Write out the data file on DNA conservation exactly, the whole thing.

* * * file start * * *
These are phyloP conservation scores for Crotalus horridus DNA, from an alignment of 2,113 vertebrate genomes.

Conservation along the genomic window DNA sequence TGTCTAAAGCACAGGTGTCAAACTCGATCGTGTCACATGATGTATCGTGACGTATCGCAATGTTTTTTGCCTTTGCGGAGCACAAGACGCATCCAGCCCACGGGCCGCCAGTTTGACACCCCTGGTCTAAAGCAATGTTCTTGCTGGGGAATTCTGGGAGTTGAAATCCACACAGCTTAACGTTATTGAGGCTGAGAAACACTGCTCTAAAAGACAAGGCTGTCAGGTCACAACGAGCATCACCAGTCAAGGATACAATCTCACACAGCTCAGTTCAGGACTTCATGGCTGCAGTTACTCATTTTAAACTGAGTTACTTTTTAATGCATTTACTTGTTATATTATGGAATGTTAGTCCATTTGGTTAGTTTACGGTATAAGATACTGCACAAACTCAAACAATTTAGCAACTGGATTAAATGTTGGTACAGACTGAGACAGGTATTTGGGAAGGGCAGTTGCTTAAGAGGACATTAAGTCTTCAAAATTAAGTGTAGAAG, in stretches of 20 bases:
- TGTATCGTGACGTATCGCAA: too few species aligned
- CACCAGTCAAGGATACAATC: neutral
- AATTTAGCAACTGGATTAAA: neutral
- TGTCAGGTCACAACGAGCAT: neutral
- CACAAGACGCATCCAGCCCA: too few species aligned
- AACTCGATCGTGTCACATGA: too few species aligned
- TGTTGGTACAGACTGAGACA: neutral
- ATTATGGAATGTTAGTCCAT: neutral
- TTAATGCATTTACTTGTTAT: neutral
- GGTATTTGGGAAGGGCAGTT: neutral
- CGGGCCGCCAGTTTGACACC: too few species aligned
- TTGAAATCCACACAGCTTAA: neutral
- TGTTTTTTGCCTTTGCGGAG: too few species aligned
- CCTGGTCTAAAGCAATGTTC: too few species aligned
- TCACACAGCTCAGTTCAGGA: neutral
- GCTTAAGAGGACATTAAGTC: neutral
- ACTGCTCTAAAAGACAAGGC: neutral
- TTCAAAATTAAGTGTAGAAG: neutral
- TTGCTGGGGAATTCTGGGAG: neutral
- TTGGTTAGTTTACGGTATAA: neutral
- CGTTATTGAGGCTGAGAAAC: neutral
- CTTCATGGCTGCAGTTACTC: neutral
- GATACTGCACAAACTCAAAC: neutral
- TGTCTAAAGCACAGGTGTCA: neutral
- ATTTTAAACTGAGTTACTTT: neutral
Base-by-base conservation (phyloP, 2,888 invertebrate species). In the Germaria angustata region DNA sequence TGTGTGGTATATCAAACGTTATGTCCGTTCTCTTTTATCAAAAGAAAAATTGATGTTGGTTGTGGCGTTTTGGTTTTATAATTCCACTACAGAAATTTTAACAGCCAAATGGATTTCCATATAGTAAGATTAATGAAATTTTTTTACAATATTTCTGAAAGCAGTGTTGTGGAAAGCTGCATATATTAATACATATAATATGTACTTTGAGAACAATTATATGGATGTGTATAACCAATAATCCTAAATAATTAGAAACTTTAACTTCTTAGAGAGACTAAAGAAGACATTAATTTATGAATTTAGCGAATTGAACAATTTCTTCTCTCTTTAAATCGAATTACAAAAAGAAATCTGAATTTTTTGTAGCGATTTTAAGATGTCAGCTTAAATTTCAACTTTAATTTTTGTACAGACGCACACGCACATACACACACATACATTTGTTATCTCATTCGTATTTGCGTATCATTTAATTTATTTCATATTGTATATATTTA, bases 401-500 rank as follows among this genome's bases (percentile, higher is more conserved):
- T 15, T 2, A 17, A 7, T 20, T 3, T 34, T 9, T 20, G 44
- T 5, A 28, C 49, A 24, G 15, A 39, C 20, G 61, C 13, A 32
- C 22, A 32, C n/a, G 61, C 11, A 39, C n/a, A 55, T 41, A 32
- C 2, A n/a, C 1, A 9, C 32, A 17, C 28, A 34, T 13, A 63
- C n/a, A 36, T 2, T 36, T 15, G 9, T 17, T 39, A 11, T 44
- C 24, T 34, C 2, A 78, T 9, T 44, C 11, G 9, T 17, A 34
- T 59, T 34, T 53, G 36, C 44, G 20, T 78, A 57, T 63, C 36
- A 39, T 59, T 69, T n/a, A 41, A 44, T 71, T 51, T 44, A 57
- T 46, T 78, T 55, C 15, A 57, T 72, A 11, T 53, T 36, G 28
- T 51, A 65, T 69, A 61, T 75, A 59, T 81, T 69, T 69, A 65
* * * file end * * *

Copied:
These are phyloP conservation scores for Crotalus horridus DNA, from an alignment of 2,113 vertebrate genomes.

Conservation along the genomic window DNA sequence TGTCTAAAGCACAGGTGTCAAACTCGATCGTGTCACATGATGTATCGTGACGTATCGCAATGTTTTTTGCCTTTGCGGAGCACAAGACGCATCCAGCCCACGGGCCGCCAGTTTGACACCCCTGGTCTAAAGCAATGTTCTTGCTGGGGAATTCTGGGAGTTGAAATCCACACAGCTTAACGTTATTGAGGCTGAGAAACACTGCTCTAAAAGACAAGGCTGTCAGGTCACAACGAGCATCACCAGTCAAGGATACAATCTCACACAGCTCAGTTCAGGACTTCATGGCTGCAGTTACTCATTTTAAACTGAGTTACTTTTTAATGCATTTACTTGTTATATTATGGAATGTTAGTCCATTTGGTTAGTTTACGGTATAAGATACTGCACAAACTCAAACAATTTAGCAACTGGATTAAATGTTGGTACAGACTGAGACAGGTATTTGGGAAGGGCAGTTGCTTAAGAGGACATTAAGTCTTCAAAATTAAGTGTAGAAG, in stretches of 20 bases:
- TGTATCGTGACGTATCGCAA: too few species aligned
- CACCAGTCAAGGATACAATC: neutral
- AATTTAGCAACTGGATTAAA: neutral
- TGTCAGGTCACAACGAGCAT: neutral
- CACAAGACGCATCCAGCCCA: too few species aligned
- AACTCGATCGTGTCACATGA: too few species aligned
- TGTTGGTACAGACTGAGACA: neutral
- ATTATGGAATGTTAGTCCAT: neutral
- TTAATGCATTTACTTGTTAT: neutral
- GGTATTTGGGAAGGGCAGTT: neutral
- CGGGCCGCCAGTTTGACACC: too few species aligned
- TTGAAATCCACACAGCTTAA: neutral
- TGTTTTTTGCCTTTGCGGAG: too few species aligned
- CCTGGTCTAAAGCAATGTTC: too few species aligned
- TCACACAGCTCAGTTCAGGA: neutral
- GCTTAAGAGGACATTAAGTC: neutral
- ACTGCTCTAAAAGACAAGGC: neutral
- TTCAAAATTAAGTGTAGAAG: neutral
- TTGCTGGGGAATTCTGGGAG: neutral
- TTGGTTAGTTTACGGTATAA: neutral
- CGTTATTGAGGCTGAGAAAC: neutral
- CTTCATGGCTGCAGTTACTC: neutral
- GATACTGCACAAACTCAAAC: neutral
- TGTCTAAAGCACAGGTGTCA: neutral
- ATTTTAAACTGAGTTACTTT: neutral
Base-by-base conservation (phyloP, 2,888 invertebrate species). In the Germaria angustata region DNA sequence TGTGTGGTATATCAAACGTTATGTCCGTTCTCTTTTATCAAAAGAAAAATTGATGTTGGTTGTGGCGTTTTGGTTTTATAATTCCACTACAGAAATTTTAACAGCCAAATGGATTTCCATATAGTAAGATTAATGAAATTTTTTTACAATATTTCTGAAAGCAGTGTTGTGGAAAGCTGCATATATTAATACATATAATATGTACTTTGAGAACAATTATATGGATGTGTATAACCAATAATCCTAAATAATTAGAAACTTTAACTTCTTAGAGAGACTAAAGAAGACATTAATTTATGAATTTAGCGAATTGAACAATTTCTTCTCTCTTTAAATCGAATTACAAAAAGAAATCTGAATTTTTTGTAGCGATTTTAAGATGTCAGCTTAAATTTCAACTTTAATTTTTGTACAGACGCACACGCACATACACACACATACATTTGTTATCTCATTCGTATTTGCGTATCATTTAATTTATTTCATATTGTATATATTTA, bases 401-500 rank as follows among this genome's bases (percentile, higher is more conserved):
- T 15, T 2, A 17, A 7, T 20, T 3, T 34, T 9, T 20, G 44
- T 5, A 28, C 49, A 24, G 15, A 39, C 20, G 61, C 13, A 32
- C 22, A 32, C n/a, G 61, C 11, A 39, C n/a, A 55, T 41, A 32
- C 2, A n/a, C 1, A 9, C 32, A 17, C 28, A 34, T 13, A 63
- C n/a, A 36, T 2, T 36, T 15, G 9, T 17, T 39, A 11, T 44
- C 24, T 34, C 2, A 78, T 9, T 44, C 11, G 9, T 17, A 34
- T 59, T 34, T 53, G 36, C 44, G 20, T 78, A 57, T 63, C 36
- A 39, T 59, T 69, T n/a, A 41, A 44, T 71, T 51, T 44, A 57
- T 46, T 78, T 55, C 15, A 57, T 72, A 11, T 53, T 36, G 28
- T 51, A 65, T 69, A 61, T 75, A 59, T 81, T 69, T 69, A 65